Overloading = Under Inflation


Overloading your vehicle, be it a car, van or truck, has exactly the same effects as under-inflating the tyres.

Recently, we have seen a glut of vehicles, particularly vans, coming in with tyres worn on the outside edges – suggesting that they’re under-inflated.  Checking the pressures, we’ve found that they aren’t technically under-inflated but are under-inflated for the weight they are carrying.  Poorly distributed weight in a van can also cause this.

Michelin, being Michelin, recommend that drivers check their pressures once a month.  Clearly, this is overkill.  They do, however, accurately point out some of the problems that under-inflation can cause other than tyre wear:

Road holding – under-inflated tyres reduce road holding capacity significantly.  A corner that could be taken at 62MPH with a tyre pressure of 29PSI could only be taken at 54MPH at 15PSI.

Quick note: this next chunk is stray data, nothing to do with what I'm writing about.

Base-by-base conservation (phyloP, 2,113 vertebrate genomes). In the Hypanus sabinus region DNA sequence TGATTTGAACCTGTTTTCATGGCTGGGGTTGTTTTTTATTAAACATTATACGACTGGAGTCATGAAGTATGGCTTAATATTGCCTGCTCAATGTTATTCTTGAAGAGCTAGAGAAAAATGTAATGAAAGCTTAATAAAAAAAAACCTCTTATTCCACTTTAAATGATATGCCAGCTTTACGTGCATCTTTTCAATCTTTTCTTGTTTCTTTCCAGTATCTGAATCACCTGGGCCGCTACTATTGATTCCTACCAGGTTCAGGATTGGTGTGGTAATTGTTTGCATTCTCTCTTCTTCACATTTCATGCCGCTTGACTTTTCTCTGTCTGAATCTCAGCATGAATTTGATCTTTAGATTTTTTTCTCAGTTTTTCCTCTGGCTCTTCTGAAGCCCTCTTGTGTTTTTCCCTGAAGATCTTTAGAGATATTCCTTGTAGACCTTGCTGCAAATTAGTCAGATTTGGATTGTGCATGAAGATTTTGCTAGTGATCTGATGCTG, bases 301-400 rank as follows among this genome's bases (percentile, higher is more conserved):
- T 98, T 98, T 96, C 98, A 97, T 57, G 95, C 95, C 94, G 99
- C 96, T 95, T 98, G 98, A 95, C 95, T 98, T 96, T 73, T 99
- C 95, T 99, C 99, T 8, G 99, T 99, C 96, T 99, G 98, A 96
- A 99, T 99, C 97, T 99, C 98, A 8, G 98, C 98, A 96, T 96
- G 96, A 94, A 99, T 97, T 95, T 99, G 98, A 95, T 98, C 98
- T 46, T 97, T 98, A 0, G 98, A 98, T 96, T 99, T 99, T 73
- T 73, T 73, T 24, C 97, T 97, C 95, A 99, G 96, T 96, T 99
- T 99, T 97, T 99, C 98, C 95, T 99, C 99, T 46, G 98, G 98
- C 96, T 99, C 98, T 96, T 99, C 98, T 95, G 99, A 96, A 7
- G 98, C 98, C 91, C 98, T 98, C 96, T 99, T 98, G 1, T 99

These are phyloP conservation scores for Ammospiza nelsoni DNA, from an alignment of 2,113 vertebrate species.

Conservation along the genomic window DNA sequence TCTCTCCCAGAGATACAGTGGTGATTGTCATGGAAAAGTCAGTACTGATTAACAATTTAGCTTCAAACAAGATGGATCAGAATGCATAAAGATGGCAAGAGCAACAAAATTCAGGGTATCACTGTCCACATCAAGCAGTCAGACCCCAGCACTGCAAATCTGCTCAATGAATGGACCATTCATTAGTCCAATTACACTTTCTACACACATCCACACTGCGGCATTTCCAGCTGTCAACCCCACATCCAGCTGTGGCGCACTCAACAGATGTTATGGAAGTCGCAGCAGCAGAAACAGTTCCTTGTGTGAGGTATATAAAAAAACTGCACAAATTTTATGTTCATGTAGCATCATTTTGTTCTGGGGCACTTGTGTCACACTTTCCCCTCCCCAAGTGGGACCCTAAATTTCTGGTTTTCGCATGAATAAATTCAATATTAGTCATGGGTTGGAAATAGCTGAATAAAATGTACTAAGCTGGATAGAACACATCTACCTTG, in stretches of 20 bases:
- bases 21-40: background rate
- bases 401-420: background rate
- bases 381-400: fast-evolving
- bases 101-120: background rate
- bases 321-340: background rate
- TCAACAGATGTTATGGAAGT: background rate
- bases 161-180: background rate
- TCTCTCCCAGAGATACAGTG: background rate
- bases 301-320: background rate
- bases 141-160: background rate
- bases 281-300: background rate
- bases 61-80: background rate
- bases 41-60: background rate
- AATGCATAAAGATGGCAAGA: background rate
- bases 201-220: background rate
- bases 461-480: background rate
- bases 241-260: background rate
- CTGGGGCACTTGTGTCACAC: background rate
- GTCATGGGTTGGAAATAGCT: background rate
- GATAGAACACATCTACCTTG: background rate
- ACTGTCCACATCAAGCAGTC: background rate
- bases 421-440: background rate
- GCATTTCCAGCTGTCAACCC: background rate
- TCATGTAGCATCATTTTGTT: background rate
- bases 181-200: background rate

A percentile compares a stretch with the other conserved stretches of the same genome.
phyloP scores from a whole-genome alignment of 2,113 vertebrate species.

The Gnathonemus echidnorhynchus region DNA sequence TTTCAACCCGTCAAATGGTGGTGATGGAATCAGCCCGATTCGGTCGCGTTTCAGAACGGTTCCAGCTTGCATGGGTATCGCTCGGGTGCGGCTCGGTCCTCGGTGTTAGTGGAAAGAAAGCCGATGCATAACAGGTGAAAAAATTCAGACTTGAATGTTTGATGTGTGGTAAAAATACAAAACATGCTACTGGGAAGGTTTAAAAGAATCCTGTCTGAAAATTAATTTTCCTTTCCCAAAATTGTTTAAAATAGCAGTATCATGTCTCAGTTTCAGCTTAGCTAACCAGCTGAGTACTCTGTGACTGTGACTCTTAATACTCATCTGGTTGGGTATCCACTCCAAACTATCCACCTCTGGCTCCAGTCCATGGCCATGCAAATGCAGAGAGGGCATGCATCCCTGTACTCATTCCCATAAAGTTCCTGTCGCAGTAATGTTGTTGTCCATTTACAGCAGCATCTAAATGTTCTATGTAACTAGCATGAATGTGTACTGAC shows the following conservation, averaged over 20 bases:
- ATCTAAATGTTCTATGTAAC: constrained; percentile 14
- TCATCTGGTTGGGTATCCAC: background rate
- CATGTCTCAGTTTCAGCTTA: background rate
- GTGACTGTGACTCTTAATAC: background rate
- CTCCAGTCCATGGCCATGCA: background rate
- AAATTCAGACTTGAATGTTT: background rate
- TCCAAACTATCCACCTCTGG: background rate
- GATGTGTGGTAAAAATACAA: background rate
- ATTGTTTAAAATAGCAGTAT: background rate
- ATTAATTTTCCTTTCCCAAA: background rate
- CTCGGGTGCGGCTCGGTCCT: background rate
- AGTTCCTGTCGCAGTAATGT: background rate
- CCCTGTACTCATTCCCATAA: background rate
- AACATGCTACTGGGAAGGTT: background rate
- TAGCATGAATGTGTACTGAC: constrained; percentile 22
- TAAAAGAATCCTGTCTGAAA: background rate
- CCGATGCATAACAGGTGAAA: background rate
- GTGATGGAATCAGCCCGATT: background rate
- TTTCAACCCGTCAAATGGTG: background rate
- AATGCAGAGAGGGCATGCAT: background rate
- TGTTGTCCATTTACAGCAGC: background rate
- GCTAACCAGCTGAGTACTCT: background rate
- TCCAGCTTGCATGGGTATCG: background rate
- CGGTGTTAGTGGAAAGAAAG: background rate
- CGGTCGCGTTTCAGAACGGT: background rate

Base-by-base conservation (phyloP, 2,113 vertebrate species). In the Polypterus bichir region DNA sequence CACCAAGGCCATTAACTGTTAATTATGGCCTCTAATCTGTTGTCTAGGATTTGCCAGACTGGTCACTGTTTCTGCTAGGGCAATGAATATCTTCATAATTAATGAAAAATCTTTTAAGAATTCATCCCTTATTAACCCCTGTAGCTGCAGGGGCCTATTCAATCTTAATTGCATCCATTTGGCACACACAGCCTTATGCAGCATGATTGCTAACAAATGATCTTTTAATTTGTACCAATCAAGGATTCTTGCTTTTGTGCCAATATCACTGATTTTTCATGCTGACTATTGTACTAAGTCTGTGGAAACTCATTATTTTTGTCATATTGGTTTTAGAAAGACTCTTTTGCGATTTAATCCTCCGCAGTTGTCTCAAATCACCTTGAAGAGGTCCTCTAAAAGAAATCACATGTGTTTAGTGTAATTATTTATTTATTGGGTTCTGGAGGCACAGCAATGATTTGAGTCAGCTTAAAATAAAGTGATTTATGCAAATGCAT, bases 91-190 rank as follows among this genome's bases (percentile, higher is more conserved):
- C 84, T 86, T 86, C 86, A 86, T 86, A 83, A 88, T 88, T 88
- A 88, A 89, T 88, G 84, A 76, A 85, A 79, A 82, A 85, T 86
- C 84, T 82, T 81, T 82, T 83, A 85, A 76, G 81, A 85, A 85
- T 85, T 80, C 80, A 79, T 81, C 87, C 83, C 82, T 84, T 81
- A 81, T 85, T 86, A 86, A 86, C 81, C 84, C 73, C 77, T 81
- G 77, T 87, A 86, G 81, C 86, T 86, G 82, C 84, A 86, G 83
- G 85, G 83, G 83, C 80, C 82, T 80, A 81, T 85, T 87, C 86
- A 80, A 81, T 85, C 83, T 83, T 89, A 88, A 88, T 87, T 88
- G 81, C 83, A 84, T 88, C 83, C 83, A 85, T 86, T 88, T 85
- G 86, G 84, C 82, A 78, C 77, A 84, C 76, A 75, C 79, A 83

Aqua Planning – this is far more likely to happen with under-inflated tyres.

Braking – tyres under-inflated by 15PSI can increase braking distances by 5 metres.

Fuel Consumption – 15PSI under-inflated tyres could increase fuel consumption by 6%.

It’s also an offence which could get you fined up to £2,500 for tyres being significantly under-inflated.

We recommend that van drivers put an extra 5 or 10PSI of pressure in their tyres to compensate for extra load.  All drivers should keep their eyes out for tyres looking squashy and for signs of wear on the outside edges.

Under inflated tyre in our scrap pile.

Under inflated tyre in our scrap pile.

Under inflated tyre

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